Covid: Two factors linked to prolonged symptoms of coronavirus

Long Covid: Dr Sara Kayat discusses impact on children

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Publishing their research in the Journal of Thrombosis and Haemostasis, researchers from the RCSI University of Medicine and Health Sciences believe they may have found a potential cause of long Covid.

The team behind the study were investigating a link between long Covid and blood clotting, the process by which the body prevents excessive bleeding by grouping red blood cells together.

They have found that that the body’s immune system and blood clotting remained impaired after a COVID-19 infection. Their conclusion was reached after an analysis of patients in Ireland who were suffering from long Covid.

Overall, the blood of 50 people with long Covid was analysed and compared to that of control samples. Those with long Covid had higher levels of a chemical used to clot the blood, known as von Willlebrand Factor (VWF), and lower levels of ADAMTS13, a protein that breaks down VWF.

Lead author the study Dr Helen Fogarty said: “In this study, we examined 50 patients with symptoms of long Covid syndrome. We saw that, in patients with long Covid, the normally finely tuned balance of pro- and anti-clotting mechanisms were tipped in favour of blood clotting.

“Our analysis also suggests that abnormal clotting and disturbed immunity go hand in hand in long Covid. Together, these findings may help explain some of the symptoms of long Covid syndrome.”

As a result, the researchers believe this imbalance caused by a Covid infection could be a potential explainer behind some, although not all, symptoms caused by long Covid.

Meanwhile, Professor James O’Donnell added: “Extensive research has been carried on the dangerous clotting observed in patients with acute severe COVID-19 infection, and we now understand a lot more about how and why these deadly clots occur.”

Professor O’Donnell said that “so much less is known about this persistent illness [long Covid] which is affecting millions of people worldwide”.

Why is less known about long Covid than other illnesses?

The reason for this is simply because long Covid hasn’t been around for as long as other illnesses. The first cases were only discovered in mid to late 2020 and it took a little longer for scientists to understand it was a new chronic condition.

Why is long Covid difficult to treat?

Long Covid is unlike any other chronic condition in that the range of symptoms is vast and the severity of those symptoms can vary from person to person and from day to day.

To put this in perspective, one long Covid patient may suffer a persistent set of symptoms which either allow or don’t allow them to work. However, another patient may feel fine one day, and then exhausted the next.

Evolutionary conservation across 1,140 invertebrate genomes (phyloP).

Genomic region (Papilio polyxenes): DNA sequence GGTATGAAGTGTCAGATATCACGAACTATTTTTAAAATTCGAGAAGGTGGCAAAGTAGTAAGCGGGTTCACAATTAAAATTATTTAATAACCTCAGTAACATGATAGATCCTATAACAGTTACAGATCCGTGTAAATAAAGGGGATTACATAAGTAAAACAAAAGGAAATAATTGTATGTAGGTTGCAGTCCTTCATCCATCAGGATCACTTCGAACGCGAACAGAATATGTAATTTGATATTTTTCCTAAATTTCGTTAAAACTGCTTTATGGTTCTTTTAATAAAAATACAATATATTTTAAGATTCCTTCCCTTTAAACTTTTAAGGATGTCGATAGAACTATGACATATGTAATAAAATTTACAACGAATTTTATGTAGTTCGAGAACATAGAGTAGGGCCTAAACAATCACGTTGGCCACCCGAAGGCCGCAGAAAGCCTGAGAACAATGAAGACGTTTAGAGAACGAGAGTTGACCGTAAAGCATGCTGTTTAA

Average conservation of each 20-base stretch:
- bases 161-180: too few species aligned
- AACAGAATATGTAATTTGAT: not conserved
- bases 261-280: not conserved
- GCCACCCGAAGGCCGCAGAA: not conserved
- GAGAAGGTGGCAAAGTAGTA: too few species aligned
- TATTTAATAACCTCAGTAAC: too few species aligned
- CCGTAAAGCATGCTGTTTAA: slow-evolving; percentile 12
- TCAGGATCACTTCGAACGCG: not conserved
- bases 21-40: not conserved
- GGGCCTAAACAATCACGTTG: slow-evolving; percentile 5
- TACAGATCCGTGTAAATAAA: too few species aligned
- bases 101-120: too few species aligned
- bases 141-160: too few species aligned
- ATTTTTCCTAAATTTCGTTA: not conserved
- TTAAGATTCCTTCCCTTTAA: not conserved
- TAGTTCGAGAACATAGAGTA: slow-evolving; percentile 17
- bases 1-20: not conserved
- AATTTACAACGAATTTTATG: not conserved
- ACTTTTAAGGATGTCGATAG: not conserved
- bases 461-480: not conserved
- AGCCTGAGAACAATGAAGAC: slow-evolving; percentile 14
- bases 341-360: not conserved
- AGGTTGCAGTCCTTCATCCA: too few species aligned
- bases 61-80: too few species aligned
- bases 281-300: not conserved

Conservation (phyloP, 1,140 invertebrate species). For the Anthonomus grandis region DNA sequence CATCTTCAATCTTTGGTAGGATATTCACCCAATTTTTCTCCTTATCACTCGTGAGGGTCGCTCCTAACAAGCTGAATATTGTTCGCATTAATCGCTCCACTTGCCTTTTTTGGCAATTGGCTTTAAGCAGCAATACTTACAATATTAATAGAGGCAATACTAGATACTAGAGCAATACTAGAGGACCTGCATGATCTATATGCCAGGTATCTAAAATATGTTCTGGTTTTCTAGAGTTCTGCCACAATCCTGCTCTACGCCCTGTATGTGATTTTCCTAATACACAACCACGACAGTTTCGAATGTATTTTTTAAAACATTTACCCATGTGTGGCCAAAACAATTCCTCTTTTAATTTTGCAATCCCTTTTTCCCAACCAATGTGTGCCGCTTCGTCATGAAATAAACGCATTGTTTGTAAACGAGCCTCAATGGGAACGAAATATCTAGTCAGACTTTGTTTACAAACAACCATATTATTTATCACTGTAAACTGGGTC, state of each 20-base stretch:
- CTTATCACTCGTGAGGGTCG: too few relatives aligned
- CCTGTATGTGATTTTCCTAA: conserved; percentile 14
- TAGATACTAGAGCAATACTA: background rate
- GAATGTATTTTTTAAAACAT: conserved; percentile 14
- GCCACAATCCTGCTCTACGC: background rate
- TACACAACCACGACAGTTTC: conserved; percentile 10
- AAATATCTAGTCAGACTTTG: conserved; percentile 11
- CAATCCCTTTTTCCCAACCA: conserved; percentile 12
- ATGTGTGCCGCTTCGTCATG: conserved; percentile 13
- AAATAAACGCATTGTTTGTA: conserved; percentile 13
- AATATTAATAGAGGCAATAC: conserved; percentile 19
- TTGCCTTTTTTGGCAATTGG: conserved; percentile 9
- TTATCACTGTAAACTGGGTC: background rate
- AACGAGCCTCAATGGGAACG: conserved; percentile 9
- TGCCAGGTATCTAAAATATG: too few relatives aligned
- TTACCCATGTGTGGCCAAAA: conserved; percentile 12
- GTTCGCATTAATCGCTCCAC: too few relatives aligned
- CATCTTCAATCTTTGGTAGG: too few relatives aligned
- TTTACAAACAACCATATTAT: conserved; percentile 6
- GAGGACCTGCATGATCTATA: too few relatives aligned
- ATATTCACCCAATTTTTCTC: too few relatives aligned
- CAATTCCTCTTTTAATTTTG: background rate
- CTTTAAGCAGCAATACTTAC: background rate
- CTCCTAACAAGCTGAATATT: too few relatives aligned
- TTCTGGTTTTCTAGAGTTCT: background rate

As a result of this variety in patient experiences, long Covid is a difficult condition to treat. While some health providers, such as BUPA, have got free to access programmes which have shown some success, others remain baffled.

What doesn’t change is the inescapable fact that the number of people with long Covid is rising and with it pressure on health services.

These people, in common with other patients with chronic conditions, will need long-term care and treatment plans to help them manage their long Covid.

However, the hope is that is a cure may be developed for the condition by identifying what causes it and how the symptoms of it can be alleviated or permanently stopped.

What is the key to long Covid research?

In common with why less is known about long Covid than other illnesses, the answer is also simple. What health officials and researchers in this field are calling for is funding; the more funding there is, the faster research will progress and the faster treatments will be rolled out.

This is something which has been seen in another area of Covid combat, the vaccine. While most vaccines take years to reach first or second stages, the COVID-19 vaccines were sped through and the main reason for this was money.

Money funds the research studies and pays for the production and roll-out of treatments; while there are other factors, each of these requires a financial push to see it through.

The sooner this push occurs, the sooner more patients can have their symptoms alleviated which will enable to them to return to a normal life.

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